Innovative Biological and Physico-Chemical Recycling of CO2 in Human Spaceflight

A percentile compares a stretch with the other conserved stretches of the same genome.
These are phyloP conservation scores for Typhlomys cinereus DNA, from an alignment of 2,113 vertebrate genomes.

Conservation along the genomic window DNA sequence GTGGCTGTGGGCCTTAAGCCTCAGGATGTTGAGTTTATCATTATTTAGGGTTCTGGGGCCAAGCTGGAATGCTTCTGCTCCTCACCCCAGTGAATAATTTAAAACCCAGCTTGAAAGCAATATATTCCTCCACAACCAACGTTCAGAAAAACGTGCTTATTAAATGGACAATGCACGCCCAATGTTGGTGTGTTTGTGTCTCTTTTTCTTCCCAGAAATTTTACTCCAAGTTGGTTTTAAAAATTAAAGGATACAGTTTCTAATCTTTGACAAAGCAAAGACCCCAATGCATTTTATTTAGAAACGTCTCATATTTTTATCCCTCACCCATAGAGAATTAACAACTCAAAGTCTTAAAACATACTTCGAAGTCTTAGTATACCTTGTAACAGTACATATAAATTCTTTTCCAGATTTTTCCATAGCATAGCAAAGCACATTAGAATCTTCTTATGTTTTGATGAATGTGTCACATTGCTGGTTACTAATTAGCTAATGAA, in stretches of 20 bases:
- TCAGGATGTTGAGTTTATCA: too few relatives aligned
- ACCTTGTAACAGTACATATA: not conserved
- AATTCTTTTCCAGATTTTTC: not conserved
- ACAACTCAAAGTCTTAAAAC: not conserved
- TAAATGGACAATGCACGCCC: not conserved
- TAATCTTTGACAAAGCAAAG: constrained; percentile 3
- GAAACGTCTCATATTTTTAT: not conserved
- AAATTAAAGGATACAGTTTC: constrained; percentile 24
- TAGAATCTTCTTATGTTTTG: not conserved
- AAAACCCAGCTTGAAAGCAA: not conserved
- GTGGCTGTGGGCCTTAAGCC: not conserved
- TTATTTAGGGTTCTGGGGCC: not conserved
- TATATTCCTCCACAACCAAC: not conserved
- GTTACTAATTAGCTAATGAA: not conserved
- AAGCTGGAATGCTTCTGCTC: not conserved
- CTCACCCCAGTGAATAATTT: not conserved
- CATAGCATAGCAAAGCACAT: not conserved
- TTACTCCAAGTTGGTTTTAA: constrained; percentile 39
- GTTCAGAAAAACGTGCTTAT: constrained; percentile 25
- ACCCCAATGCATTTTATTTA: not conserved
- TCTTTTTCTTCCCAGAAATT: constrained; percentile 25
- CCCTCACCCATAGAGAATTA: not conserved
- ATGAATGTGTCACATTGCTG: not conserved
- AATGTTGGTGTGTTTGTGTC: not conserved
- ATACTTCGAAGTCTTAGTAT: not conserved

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Human spaceflight beyond Low Earth Orbit requires recycling technologies to handle consumables and waste. State-of-the-art technologies on the ISS are based on physico-chemical processes and enable atmosphere control, water regeneration, carbon dioxide (CO2) removal and reduction. Food is completely provided by resupply. Physico-chemical CO2 treatment means concentration by adsorption and reduction by the Sabatier (or Bosch) process. The next technological step to recycle CO2 is the testing and implementation of biological systems. Especially microalgae based systems can offer an innovative approach to meet the space requirements. Based on photosynthesis, microalgae generate edible biomass from CO2 and release oxygen. An innovative approach is to connect the CO2 photobioreactor inlet with the outlet of a CO2 concentration unit. This is one focus of the spaceflight experiment PBR@LSR prepared by DLR, Airbus DS and the University of Stuttgart. Cultivation in aquatic reservoirs (photobioreactors) reaches up to ten time higher growth rates and lower energy and volume investments than higher plants. Hydroponic basis or soils are not needed. The species Chlorella vulgaris is a promising candidate among a multitude of microalgae species. It is rich in proteins, thus up to 30% of human food needs can be covered by algae biomass. Harvesting and downstream processing of liquid algae medium are engineering issues under micro to partial gravity. An appropriate technology to break the cell wall, such as ultra-sonic handling and cross-flow filtration, depends on the gravity level and space system boundaries. Another innovative physico-chemical technology reducing CO2 is solid oxide electrolysis. It will be useful to treat CO2 in the Martian atmosphere. Crucial components are stable electrode materials not poisoned by carbon monoxide. Requirements, boundaries of biological and physico-chemical recycling technologies are summarized.